Month: July 2009

SQLBits Goes West – Session Submissions

Just this Monday they have opened up the session submissions for the next installment of SQLBits. For those of you you don’t know, SQLBits is the largest SQL Server event that I know of in the UK for several year running now. I believe they are on number 5 with this one and it will be taking place Nov 19th – 21st. For those presenters that are interested in an excuse to take a trip to the UK, this is a great event. You can read more about it on Chris Webb’s blog post.. Chris Web’s Blog Now I just have to work on a way in order to spin the $1000.00 airfare and the hotel to my CEO as an investment and not a cost…Hmmmmm. Any ideas? Cheers, AJ Technorati Tags: sqlbits,sqlbits v,chris webb,events,microsoft,sql...

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Using INFORMATION_SCHEMA to Get Column Information

A commonly asked question that I field is when working with CRM or another 3rd party database what is the most efficient way in order to find out column information on a specific table using only T-SQL. This practice is often important if you are writing your own stored procedures and functions to import data into the database. This is often done by writing a series of views that will be used from the import source that map the table structure that the data is going into. So you would naturally want to write some T-SQL that would just automatically create the INSERT statements from view source A into destination table B. *Disclaimer: Although you could do the same type of thing using SSIS it may not be an option in your environment or you may not consider that option as flexible. This is readily accomplished by using the INFORMATION_SCHEMA. In the example below I have a custom entity in my CRM instance called Employee. Now in CRM you always have a Base table and then an ExtensionBase table. The ExtensionBase table for an entity is normally the place where you are looking at because your looking for attributes. So the query below should return me decent information about the custom attributes that have been created for me in the table…   SELECT COLUMN_NAME, COLUMN_DEFAULT, IS_NULLABLE, DATA_TYPE, CHARACTER_MAXIMUM_LENGTH FROM...

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SSIS: Reading and Writing to Variables in Script Task

A lot of people still consistently ask me about how to read and write to variables in the SSIS script task. In this post I will demonstrate for you the two ways in which you can go about this, one from native SSIS functionality and the other from code. In SQL Server 2008 both will generally work out equally as well. In previous versions, you may want to stick with the coding piece as sometimes the ‘automatic’ integration with the variable dispenser was a little hooky. So for our example, I am going to set up a simple SSIS project. First I create 2 variables: MyName & YourName. I have scoped these at the packages level as it has always been my instinct that unless there is a compelling reason to scope it otherwise.     Now that we have our variables set up, we are ready to begin making our project. Since this example is going to be pretty straightforward, we will just drop two script components onto the control flow design surface. The first will be the one using the native way of handling variables in the script component and the second will be using a little bit of custom code to do it programmatically. The setup is simply shown below.   Now opening up the script task you can click on the … button next to...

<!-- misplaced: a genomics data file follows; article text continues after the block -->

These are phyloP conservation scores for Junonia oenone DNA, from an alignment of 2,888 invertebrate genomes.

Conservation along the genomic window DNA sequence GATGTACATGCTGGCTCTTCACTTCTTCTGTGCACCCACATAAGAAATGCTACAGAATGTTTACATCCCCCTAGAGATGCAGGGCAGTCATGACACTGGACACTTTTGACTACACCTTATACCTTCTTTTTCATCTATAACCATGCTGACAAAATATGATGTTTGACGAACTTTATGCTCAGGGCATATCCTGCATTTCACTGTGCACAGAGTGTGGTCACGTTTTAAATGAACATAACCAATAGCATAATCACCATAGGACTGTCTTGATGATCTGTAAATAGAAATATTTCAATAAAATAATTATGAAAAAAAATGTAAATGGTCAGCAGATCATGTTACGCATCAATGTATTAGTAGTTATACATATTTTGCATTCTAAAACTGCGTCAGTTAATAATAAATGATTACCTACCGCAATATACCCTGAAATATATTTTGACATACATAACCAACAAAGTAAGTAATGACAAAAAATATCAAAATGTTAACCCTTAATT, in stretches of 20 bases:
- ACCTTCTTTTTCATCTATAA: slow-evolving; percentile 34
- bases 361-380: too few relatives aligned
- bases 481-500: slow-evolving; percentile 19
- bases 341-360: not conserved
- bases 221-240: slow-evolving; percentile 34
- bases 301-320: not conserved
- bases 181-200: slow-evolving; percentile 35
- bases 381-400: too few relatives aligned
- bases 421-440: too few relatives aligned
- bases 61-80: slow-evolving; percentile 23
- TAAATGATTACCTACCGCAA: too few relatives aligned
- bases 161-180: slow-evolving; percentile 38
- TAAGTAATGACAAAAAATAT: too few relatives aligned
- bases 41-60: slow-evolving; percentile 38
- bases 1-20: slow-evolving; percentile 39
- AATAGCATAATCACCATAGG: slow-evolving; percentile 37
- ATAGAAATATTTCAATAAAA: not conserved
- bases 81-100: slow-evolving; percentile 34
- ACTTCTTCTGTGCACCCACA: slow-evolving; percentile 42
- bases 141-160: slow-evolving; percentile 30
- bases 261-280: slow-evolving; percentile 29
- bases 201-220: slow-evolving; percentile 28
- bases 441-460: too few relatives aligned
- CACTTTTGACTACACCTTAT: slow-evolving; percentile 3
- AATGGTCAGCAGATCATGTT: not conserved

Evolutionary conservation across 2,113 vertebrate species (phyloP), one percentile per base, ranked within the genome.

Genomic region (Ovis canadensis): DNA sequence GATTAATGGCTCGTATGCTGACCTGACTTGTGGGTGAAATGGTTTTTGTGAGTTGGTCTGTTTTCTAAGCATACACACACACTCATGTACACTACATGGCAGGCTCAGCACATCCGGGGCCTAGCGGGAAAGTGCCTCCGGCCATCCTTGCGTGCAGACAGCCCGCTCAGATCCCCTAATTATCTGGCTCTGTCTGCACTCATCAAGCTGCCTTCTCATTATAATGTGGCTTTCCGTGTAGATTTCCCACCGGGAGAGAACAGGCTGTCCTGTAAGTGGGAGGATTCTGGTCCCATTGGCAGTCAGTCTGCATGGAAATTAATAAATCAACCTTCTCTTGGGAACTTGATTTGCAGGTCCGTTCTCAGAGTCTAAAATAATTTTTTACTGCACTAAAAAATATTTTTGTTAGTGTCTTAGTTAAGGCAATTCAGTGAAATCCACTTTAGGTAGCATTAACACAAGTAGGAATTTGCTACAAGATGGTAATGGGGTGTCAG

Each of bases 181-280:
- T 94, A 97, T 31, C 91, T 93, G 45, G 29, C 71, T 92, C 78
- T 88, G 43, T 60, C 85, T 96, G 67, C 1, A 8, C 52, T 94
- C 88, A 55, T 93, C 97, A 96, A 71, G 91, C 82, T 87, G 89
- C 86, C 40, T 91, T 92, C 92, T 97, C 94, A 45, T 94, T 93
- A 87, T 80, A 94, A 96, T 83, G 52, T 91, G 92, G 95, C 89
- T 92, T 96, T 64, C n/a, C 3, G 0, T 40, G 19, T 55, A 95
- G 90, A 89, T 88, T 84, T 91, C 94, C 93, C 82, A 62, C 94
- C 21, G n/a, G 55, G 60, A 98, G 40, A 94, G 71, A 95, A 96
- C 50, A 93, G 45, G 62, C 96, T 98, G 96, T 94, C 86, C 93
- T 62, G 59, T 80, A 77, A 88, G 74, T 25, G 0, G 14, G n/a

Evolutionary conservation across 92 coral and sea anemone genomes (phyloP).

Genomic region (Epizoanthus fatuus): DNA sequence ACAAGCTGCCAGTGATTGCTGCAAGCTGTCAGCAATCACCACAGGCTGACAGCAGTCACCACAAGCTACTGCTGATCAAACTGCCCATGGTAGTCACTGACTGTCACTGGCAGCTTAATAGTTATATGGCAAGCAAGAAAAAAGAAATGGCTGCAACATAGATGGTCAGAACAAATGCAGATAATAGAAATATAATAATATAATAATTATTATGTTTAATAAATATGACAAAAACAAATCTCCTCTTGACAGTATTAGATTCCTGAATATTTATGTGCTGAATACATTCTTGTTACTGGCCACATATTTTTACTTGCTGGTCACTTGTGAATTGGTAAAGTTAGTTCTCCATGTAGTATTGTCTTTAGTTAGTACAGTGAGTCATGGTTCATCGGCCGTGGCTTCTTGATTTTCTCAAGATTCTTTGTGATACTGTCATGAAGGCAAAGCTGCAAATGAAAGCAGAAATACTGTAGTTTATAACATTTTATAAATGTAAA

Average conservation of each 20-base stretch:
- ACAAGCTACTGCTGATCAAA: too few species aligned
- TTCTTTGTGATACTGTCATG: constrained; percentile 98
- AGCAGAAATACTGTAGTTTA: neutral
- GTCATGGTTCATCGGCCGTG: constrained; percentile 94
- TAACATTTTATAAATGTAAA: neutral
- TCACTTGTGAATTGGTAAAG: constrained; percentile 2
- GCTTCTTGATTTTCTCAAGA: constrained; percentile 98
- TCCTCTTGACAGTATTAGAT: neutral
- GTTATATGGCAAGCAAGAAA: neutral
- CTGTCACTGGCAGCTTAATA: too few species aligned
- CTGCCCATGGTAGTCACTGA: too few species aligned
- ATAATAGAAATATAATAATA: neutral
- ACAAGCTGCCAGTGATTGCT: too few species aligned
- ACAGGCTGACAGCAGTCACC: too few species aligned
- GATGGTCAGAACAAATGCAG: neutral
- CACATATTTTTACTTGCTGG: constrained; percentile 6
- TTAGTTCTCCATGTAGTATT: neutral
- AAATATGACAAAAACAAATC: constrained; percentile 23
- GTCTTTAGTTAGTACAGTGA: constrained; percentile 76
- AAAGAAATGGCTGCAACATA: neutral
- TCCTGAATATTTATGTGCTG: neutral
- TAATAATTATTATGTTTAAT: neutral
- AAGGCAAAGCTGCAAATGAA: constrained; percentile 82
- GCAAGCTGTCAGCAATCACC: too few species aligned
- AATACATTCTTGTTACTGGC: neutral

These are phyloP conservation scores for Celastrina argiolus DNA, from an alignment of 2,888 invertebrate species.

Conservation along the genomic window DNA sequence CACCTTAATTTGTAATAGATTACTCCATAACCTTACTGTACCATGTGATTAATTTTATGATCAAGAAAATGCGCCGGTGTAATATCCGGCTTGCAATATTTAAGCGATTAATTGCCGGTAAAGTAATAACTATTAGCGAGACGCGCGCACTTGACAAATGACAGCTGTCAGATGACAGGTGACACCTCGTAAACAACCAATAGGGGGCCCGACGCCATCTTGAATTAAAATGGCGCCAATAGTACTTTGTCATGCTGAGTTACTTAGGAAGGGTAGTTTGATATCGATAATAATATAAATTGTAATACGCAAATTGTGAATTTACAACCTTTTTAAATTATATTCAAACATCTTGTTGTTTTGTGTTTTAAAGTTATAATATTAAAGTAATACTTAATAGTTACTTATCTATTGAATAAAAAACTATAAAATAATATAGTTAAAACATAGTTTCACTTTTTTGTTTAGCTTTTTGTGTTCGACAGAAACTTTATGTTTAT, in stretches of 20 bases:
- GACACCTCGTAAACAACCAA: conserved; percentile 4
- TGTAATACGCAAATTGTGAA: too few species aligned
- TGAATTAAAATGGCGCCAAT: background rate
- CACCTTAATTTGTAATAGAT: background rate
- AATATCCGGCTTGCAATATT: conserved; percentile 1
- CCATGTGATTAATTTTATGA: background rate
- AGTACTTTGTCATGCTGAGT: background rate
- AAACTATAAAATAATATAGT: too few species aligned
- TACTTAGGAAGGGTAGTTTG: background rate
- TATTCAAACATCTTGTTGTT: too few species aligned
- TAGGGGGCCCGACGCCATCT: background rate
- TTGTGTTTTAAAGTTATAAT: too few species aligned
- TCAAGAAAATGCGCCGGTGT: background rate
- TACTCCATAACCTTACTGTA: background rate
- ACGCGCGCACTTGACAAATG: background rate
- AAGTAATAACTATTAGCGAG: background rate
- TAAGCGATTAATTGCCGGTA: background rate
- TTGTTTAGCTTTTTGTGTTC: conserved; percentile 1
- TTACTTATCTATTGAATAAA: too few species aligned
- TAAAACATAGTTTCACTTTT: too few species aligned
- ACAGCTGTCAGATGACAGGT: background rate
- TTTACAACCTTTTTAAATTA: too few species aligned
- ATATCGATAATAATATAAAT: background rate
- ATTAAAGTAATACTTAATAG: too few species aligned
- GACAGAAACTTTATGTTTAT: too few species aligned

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More SQL Injection Attacks

There is another wave of  SQL Injection attacks underway by an older botnet, Asprox. In the link below Trend Labs outlines the history of this piece of code http://blog.trendmicro.com/yamsia-yet-another-massive-sql-injection-attack/ Further, SSWUG.org is giving some tips on what to do in order to protect your pages against these types of attacks. Hopefully, your companies are doing their due diligence in order to protect their sites from these clever critters. Cheers, AJ Technorati Tags: botnet,Asprox,sql injection,hackers,bugs,sql server,injection...

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SQL Server 2008 Maintenance Plan Errors When Changing Server Name

  I recently ran into a bug issue here recently when I had to update a server name on a database box running SQL Server 2008. I updated the server name and then set SQL Server to run under the new name as well and restarted the system. The strange thing was that I went to immediately run one of the maintenance plans to get backups of the database system….it failed. Hhhhmmmm,interesting. Why would it fail now? The error log said that the problem stemmed from the Local Server Connection being unrecognized. Normally, when you create a maintenance task within the instance there is a connection that is set up automatically set to the local instance like shown below. This is supposed to make it easier when setting up the jobs and moving it between servers. Since it is set to localhost then it wouldn’t have to be updated or anything. So why is this one different? After some thinking, I went and looked at the maintenance plan local server connection value. There is where I found the answer. The local server connection showed something similar to below. The localhost connection was actually a named connection. The thing is that if I create another job on the SQL Server 2008 instance it does not replace localhost with the server name. So this isn’t a bug with SQL Server 2008...

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